It is futile to expect much from the music of 3 Bachelors. A film that went on floors a decade back and is seeing an abrupt release now, it isn’t quite a musical. Though the composer here is Daboo Malik who can be expected to churn out a melodious tune or two, the fact that this is a work that was finished years ago means an outdated product is in the offering here.
The album kick-starts with a dance number ‘Dag Mag Dag Mag‘ which, as expected, has the kind of arrangements that were left behind during the Govinda era. Lyrics by Praveen Bharadwaj are nothing to write home about and ultimately it boils down to Shaan and Sunidhi Chauhan to lift the song with their rendition. To give credit where it is due, both of them are quite spirited here and Malik too tries to pep up the proceedings, especially in the ‘mukhda’. However over all the song just doesn’t fly.
Moreover there isn’t much to cheer about in the immediate next song, ‘Dhoom Dham‘, a quintessential item number set in rural/small town. While Rekha Mistry spins some routine words as a lyricist, singer Kalpana isn’t able to add much either to this song which is plain and simple passÃ© in the very first listening. Arvinder Singh joins Kalpana towards the latter part of the album and while one can sense a ‘Munni Badnaam‘ deja vu, though sans any excitement whatsoever, one just makes a quick jump to the third and last song of the album.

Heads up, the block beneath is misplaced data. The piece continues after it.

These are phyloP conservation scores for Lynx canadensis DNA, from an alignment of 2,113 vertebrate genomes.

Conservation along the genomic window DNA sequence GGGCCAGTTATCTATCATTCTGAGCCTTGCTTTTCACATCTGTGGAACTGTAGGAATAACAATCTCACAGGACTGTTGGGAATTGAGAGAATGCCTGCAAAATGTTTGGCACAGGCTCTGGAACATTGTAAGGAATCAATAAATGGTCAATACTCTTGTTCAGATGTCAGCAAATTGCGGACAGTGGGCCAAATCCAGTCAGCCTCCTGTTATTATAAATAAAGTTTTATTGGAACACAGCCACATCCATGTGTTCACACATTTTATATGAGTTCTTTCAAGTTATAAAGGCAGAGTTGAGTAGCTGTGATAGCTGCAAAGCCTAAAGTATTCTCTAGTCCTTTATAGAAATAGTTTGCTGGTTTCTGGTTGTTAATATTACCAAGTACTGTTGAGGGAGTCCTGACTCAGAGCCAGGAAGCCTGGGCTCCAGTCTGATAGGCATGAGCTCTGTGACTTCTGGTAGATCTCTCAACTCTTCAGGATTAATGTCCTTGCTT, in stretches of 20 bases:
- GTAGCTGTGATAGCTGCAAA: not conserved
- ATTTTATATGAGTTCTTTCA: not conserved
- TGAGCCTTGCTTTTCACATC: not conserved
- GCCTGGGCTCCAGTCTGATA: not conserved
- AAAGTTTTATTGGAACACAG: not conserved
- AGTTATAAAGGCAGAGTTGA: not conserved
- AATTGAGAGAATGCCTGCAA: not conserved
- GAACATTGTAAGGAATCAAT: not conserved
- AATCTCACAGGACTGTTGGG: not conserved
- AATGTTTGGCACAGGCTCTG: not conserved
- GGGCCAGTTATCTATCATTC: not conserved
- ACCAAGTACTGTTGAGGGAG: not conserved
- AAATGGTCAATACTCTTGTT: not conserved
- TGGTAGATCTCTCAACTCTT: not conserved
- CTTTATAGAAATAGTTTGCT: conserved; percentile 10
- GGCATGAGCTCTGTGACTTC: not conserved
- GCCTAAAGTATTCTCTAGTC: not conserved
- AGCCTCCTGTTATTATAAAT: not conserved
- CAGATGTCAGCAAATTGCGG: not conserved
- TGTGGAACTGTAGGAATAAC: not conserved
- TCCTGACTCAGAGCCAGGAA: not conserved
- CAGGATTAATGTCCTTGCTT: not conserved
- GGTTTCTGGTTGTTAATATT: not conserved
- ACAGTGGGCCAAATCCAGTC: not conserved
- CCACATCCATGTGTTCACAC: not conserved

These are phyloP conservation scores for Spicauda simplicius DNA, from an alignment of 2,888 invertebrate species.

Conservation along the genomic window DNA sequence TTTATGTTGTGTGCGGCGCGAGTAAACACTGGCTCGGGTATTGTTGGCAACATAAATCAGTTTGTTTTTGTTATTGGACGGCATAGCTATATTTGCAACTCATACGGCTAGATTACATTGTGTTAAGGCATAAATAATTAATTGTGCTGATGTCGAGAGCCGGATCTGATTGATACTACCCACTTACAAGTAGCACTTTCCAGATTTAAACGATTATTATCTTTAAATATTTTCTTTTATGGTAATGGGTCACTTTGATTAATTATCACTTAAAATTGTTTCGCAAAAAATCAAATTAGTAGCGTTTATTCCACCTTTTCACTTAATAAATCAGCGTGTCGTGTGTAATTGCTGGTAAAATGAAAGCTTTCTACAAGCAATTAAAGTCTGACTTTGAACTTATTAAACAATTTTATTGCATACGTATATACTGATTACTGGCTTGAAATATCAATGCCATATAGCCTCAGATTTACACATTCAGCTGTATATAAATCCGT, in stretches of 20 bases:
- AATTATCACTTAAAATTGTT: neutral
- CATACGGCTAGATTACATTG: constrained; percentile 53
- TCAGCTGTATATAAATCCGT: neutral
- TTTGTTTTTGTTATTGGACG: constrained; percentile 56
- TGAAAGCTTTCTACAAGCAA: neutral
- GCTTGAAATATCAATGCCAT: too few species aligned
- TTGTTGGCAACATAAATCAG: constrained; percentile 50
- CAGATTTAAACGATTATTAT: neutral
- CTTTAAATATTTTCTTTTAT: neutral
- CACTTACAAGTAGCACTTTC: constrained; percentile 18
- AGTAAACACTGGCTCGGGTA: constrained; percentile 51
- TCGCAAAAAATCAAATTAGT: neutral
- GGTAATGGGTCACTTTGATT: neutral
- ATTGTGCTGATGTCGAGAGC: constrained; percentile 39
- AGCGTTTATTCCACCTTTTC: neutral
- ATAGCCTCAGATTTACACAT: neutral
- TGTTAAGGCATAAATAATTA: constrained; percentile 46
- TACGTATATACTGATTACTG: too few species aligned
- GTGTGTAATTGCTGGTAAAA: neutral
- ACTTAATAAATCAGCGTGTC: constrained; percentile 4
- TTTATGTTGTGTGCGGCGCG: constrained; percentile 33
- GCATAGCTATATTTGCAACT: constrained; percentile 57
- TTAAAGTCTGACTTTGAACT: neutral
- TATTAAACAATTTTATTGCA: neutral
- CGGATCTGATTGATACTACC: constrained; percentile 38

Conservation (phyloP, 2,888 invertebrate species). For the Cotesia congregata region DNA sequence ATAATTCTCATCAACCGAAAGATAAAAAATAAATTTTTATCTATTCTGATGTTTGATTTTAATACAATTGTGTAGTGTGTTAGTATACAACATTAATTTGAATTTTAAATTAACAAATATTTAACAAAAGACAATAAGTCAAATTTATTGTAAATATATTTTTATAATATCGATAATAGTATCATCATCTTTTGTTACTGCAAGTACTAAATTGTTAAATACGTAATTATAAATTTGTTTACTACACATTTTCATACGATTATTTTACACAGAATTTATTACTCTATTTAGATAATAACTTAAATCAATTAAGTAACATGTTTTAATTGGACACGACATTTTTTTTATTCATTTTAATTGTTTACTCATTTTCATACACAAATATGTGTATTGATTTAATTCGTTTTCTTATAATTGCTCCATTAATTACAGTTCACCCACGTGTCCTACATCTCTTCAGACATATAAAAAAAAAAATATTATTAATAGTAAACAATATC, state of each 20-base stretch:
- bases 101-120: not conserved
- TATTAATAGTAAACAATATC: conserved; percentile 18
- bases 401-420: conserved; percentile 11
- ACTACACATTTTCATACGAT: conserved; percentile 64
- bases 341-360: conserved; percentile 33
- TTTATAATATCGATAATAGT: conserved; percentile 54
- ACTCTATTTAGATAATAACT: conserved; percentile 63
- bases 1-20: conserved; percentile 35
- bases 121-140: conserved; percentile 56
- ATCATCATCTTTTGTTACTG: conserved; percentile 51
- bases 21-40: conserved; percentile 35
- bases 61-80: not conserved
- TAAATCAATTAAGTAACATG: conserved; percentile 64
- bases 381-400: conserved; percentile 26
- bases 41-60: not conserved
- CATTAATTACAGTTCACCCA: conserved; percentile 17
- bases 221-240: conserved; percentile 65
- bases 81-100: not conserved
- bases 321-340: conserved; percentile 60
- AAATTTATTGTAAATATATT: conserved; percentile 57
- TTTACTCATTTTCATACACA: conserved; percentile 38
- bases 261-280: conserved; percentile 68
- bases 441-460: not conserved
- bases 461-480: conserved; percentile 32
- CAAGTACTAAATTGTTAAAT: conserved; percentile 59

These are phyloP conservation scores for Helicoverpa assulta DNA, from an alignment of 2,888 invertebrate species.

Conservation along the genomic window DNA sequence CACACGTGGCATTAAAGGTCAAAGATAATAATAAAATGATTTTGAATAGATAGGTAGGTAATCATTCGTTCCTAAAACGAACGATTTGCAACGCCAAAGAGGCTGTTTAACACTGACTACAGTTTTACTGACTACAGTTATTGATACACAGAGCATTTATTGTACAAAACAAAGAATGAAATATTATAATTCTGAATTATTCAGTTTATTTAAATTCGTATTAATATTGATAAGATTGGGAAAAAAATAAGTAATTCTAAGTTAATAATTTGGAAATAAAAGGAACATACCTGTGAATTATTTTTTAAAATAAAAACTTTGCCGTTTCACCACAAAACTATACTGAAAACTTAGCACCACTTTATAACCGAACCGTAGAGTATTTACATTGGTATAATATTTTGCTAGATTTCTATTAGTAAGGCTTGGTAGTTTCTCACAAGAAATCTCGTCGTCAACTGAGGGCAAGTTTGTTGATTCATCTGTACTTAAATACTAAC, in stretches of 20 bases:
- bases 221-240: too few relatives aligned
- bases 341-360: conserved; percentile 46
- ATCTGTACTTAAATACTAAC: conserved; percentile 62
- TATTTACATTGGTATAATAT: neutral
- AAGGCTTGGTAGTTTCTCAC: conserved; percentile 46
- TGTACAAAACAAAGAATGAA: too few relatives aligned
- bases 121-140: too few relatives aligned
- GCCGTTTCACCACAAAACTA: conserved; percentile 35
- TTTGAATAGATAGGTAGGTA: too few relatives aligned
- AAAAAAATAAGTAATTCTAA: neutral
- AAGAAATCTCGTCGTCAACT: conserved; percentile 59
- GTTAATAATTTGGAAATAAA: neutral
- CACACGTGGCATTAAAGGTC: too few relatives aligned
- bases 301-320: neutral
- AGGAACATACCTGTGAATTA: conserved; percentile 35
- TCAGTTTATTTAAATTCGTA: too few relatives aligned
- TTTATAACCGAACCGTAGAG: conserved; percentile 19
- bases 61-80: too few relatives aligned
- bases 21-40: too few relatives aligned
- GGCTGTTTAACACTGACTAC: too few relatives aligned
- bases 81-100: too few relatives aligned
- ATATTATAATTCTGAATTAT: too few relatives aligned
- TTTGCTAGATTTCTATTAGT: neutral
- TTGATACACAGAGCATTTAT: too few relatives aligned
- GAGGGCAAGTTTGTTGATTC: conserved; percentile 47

All hopes are lost though once Vinod Rathod begins his rendition of ‘Shankeriya Shankeriya‘. Another song written by Praveen Bharadwaj, this one takes close to 100 seconds to get to the point but still doesn’t manage to create any impact. Newcomer Mou Mukherjee gives company to Vinod Rathod behind the mike but this ‘teri paayal bole, kangana and bindiya’ stuff hardly manages to impress.
3 Bachelors has three songs in it but none manages to leave any mark whatsoever. Skip it.